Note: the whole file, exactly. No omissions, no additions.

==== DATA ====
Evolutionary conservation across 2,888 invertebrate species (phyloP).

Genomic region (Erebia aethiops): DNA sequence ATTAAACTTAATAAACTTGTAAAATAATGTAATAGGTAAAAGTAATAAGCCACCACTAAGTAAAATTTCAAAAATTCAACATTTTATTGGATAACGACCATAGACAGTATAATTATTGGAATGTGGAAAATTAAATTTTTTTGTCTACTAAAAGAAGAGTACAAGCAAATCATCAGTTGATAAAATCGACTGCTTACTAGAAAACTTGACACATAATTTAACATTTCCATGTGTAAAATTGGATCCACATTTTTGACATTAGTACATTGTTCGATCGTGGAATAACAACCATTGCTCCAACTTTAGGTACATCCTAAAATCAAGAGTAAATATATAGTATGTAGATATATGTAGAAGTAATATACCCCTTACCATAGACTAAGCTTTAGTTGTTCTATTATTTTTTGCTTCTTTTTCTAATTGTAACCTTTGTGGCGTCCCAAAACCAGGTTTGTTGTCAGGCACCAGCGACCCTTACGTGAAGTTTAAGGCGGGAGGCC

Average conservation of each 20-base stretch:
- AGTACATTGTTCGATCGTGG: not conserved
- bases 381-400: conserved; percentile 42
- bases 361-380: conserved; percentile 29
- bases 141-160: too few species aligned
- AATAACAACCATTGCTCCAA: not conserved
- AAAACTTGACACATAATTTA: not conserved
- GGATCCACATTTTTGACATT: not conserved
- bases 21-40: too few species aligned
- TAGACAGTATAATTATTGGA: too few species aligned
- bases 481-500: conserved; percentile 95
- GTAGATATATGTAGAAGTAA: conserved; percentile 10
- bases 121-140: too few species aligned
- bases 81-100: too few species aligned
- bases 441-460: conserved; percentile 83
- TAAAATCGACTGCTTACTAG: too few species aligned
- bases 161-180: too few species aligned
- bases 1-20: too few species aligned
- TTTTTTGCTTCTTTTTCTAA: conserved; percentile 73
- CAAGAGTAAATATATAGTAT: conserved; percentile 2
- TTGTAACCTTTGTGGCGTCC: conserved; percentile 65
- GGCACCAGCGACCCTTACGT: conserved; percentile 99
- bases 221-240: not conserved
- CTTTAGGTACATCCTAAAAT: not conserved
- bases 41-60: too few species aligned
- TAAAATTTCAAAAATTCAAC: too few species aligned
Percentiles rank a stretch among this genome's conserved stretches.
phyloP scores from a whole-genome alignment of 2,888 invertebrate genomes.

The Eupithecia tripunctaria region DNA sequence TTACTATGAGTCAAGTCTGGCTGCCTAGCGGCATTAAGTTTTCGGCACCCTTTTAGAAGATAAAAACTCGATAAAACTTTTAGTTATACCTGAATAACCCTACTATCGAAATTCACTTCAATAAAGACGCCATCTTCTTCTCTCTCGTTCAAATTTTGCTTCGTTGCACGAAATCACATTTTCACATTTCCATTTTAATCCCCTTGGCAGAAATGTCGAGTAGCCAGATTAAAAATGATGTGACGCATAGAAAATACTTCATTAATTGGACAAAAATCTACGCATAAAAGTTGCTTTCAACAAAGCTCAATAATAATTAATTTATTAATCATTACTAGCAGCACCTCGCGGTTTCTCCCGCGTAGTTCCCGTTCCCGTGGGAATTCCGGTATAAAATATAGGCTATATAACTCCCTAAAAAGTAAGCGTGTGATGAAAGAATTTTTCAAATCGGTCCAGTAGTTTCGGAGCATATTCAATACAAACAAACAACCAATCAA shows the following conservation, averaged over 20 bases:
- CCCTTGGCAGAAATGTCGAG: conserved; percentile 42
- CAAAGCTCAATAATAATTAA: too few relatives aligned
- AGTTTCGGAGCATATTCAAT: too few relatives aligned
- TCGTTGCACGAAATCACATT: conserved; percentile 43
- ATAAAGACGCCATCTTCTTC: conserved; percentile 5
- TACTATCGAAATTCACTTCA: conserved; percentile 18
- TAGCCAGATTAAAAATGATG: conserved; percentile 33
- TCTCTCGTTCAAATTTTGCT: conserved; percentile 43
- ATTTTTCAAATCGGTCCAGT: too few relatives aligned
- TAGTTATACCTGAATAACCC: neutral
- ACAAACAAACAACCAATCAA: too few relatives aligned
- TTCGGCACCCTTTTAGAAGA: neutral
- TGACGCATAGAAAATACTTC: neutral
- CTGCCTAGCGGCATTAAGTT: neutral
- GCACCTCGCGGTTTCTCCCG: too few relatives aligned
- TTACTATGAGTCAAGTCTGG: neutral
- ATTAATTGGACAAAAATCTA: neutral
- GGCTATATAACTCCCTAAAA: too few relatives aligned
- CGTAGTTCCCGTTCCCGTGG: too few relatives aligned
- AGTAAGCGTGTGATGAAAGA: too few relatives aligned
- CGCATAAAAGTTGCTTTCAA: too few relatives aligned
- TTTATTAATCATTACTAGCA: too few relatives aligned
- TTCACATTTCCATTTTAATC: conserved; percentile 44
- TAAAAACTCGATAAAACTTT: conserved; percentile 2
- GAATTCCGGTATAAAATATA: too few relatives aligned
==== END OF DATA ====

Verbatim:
Evolutionary conservation across 2,888 invertebrate species (phyloP).

Genomic region (Erebia aethiops): DNA sequence ATTAAACTTAATAAACTTGTAAAATAATGTAATAGGTAAAAGTAATAAGCCACCACTAAGTAAAATTTCAAAAATTCAACATTTTATTGGATAACGACCATAGACAGTATAATTATTGGAATGTGGAAAATTAAATTTTTTTGTCTACTAAAAGAAGAGTACAAGCAAATCATCAGTTGATAAAATCGACTGCTTACTAGAAAACTTGACACATAATTTAACATTTCCATGTGTAAAATTGGATCCACATTTTTGACATTAGTACATTGTTCGATCGTGGAATAACAACCATTGCTCCAACTTTAGGTACATCCTAAAATCAAGAGTAAATATATAGTATGTAGATATATGTAGAAGTAATATACCCCTTACCATAGACTAAGCTTTAGTTGTTCTATTATTTTTTGCTTCTTTTTCTAATTGTAACCTTTGTGGCGTCCCAAAACCAGGTTTGTTGTCAGGCACCAGCGACCCTTACGTGAAGTTTAAGGCGGGAGGCC

Average conservation of each 20-base stretch:
- AGTACATTGTTCGATCGTGG: not conserved
- bases 381-400: conserved; percentile 42
- bases 361-380: conserved; percentile 29
- bases 141-160: too few species aligned
- AATAACAACCATTGCTCCAA: not conserved
- AAAACTTGACACATAATTTA: not conserved
- GGATCCACATTTTTGACATT: not conserved
- bases 21-40: too few species aligned
- TAGACAGTATAATTATTGGA: too few species aligned
- bases 481-500: conserved; percentile 95
- GTAGATATATGTAGAAGTAA: conserved; percentile 10
- bases 121-140: too few species aligned
- bases 81-100: too few species aligned
- bases 441-460: conserved; percentile 83
- TAAAATCGACTGCTTACTAG: too few species aligned
- bases 161-180: too few species aligned
- bases 1-20: too few species aligned
- TTTTTTGCTTCTTTTTCTAA: conserved; percentile 73
- CAAGAGTAAATATATAGTAT: conserved; percentile 2
- TTGTAACCTTTGTGGCGTCC: conserved; percentile 65
- GGCACCAGCGACCCTTACGT: conserved; percentile 99
- bases 221-240: not conserved
- CTTTAGGTACATCCTAAAAT: not conserved
- bases 41-60: too few species aligned
- TAAAATTTCAAAAATTCAAC: too few species aligned
Percentiles rank a stretch among this genome's conserved stretches.
phyloP scores from a whole-genome alignment of 2,888 invertebrate genomes.

The Eupithecia tripunctaria region DNA sequence TTACTATGAGTCAAGTCTGGCTGCCTAGCGGCATTAAGTTTTCGGCACCCTTTTAGAAGATAAAAACTCGATAAAACTTTTAGTTATACCTGAATAACCCTACTATCGAAATTCACTTCAATAAAGACGCCATCTTCTTCTCTCTCGTTCAAATTTTGCTTCGTTGCACGAAATCACATTTTCACATTTCCATTTTAATCCCCTTGGCAGAAATGTCGAGTAGCCAGATTAAAAATGATGTGACGCATAGAAAATACTTCATTAATTGGACAAAAATCTACGCATAAAAGTTGCTTTCAACAAAGCTCAATAATAATTAATTTATTAATCATTACTAGCAGCACCTCGCGGTTTCTCCCGCGTAGTTCCCGTTCCCGTGGGAATTCCGGTATAAAATATAGGCTATATAACTCCCTAAAAAGTAAGCGTGTGATGAAAGAATTTTTCAAATCGGTCCAGTAGTTTCGGAGCATATTCAATACAAACAAACAACCAATCAA shows the following conservation, averaged over 20 bases:
- CCCTTGGCAGAAATGTCGAG: conserved; percentile 42
- CAAAGCTCAATAATAATTAA: too few relatives aligned
- AGTTTCGGAGCATATTCAAT: too few relatives aligned
- TCGTTGCACGAAATCACATT: conserved; percentile 43
- ATAAAGACGCCATCTTCTTC: conserved; percentile 5
- TACTATCGAAATTCACTTCA: conserved; percentile 18
- TAGCCAGATTAAAAATGATG: conserved; percentile 33
- TCTCTCGTTCAAATTTTGCT: conserved; percentile 43
- ATTTTTCAAATCGGTCCAGT: too few relatives aligned
- TAGTTATACCTGAATAACCC: neutral
- ACAAACAAACAACCAATCAA: too few relatives aligned
- TTCGGCACCCTTTTAGAAGA: neutral
- TGACGCATAGAAAATACTTC: neutral
- CTGCCTAGCGGCATTAAGTT: neutral
- GCACCTCGCGGTTTCTCCCG: too few relatives aligned
- TTACTATGAGTCAAGTCTGG: neutral
- ATTAATTGGACAAAAATCTA: neutral
- GGCTATATAACTCCCTAAAA: too few relatives aligned
- CGTAGTTCCCGTTCCCGTGG: too few relatives aligned
- AGTAAGCGTGTGATGAAAGA: too few relatives aligned
- CGCATAAAAGTTGCTTTCAA: too few relatives aligned
- TTTATTAATCATTACTAGCA: too few relatives aligned
- TTCACATTTCCATTTTAATC: conserved; percentile 44
- TAAAAACTCGATAAAACTTT: conserved; percentile 2
- GAATTCCGGTATAAAATATA: too few relatives aligned